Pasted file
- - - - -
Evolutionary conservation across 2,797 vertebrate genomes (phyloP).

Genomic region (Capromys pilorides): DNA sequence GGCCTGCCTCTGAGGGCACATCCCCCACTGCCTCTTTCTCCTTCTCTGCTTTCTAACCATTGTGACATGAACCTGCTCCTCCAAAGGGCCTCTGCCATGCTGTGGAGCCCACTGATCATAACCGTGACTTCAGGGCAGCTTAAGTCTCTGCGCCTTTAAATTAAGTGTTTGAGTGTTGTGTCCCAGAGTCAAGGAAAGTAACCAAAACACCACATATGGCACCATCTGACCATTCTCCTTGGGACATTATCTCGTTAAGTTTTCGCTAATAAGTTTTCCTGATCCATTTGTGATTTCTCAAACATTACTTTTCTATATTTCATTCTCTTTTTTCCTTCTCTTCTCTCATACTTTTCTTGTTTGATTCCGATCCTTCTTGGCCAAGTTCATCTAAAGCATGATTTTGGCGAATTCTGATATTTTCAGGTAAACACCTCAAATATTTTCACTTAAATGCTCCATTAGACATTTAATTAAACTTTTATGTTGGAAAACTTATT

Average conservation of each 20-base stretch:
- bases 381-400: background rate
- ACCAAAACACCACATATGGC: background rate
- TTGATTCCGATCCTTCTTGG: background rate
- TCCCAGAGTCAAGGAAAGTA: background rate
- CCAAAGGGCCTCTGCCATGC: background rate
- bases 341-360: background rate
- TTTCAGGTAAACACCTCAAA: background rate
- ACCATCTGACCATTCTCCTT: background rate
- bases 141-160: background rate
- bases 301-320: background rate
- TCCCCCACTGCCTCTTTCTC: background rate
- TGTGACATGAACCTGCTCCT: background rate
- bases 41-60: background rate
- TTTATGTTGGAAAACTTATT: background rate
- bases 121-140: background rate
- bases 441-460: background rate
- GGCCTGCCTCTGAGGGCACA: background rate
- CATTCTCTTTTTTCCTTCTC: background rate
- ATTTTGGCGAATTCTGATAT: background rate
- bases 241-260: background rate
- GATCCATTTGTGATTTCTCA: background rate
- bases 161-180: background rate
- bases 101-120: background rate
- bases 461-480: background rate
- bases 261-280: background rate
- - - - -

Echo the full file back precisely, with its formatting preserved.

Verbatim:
Evolutionary conservation across 2,797 vertebrate genomes (phyloP).

Genomic region (Capromys pilorides): DNA sequence GGCCTGCCTCTGAGGGCACATCCCCCACTGCCTCTTTCTCCTTCTCTGCTTTCTAACCATTGTGACATGAACCTGCTCCTCCAAAGGGCCTCTGCCATGCTGTGGAGCCCACTGATCATAACCGTGACTTCAGGGCAGCTTAAGTCTCTGCGCCTTTAAATTAAGTGTTTGAGTGTTGTGTCCCAGAGTCAAGGAAAGTAACCAAAACACCACATATGGCACCATCTGACCATTCTCCTTGGGACATTATCTCGTTAAGTTTTCGCTAATAAGTTTTCCTGATCCATTTGTGATTTCTCAAACATTACTTTTCTATATTTCATTCTCTTTTTTCCTTCTCTTCTCTCATACTTTTCTTGTTTGATTCCGATCCTTCTTGGCCAAGTTCATCTAAAGCATGATTTTGGCGAATTCTGATATTTTCAGGTAAACACCTCAAATATTTTCACTTAAATGCTCCATTAGACATTTAATTAAACTTTTATGTTGGAAAACTTATT

Average conservation of each 20-base stretch:
- bases 381-400: background rate
- ACCAAAACACCACATATGGC: background rate
- TTGATTCCGATCCTTCTTGG: background rate
- TCCCAGAGTCAAGGAAAGTA: background rate
- CCAAAGGGCCTCTGCCATGC: background rate
- bases 341-360: background rate
- TTTCAGGTAAACACCTCAAA: background rate
- ACCATCTGACCATTCTCCTT: background rate
- bases 141-160: background rate
- bases 301-320: background rate
- TCCCCCACTGCCTCTTTCTC: background rate
- TGTGACATGAACCTGCTCCT: background rate
- bases 41-60: background rate
- TTTATGTTGGAAAACTTATT: background rate
- bases 121-140: background rate
- bases 441-460: background rate
- GGCCTGCCTCTGAGGGCACA: background rate
- CATTCTCTTTTTTCCTTCTC: background rate
- ATTTTGGCGAATTCTGATAT: background rate
- bases 241-260: background rate
- GATCCATTTGTGATTTCTCA: background rate
- bases 161-180: background rate
- bases 101-120: background rate
- bases 461-480: background rate
- bases 261-280: background rate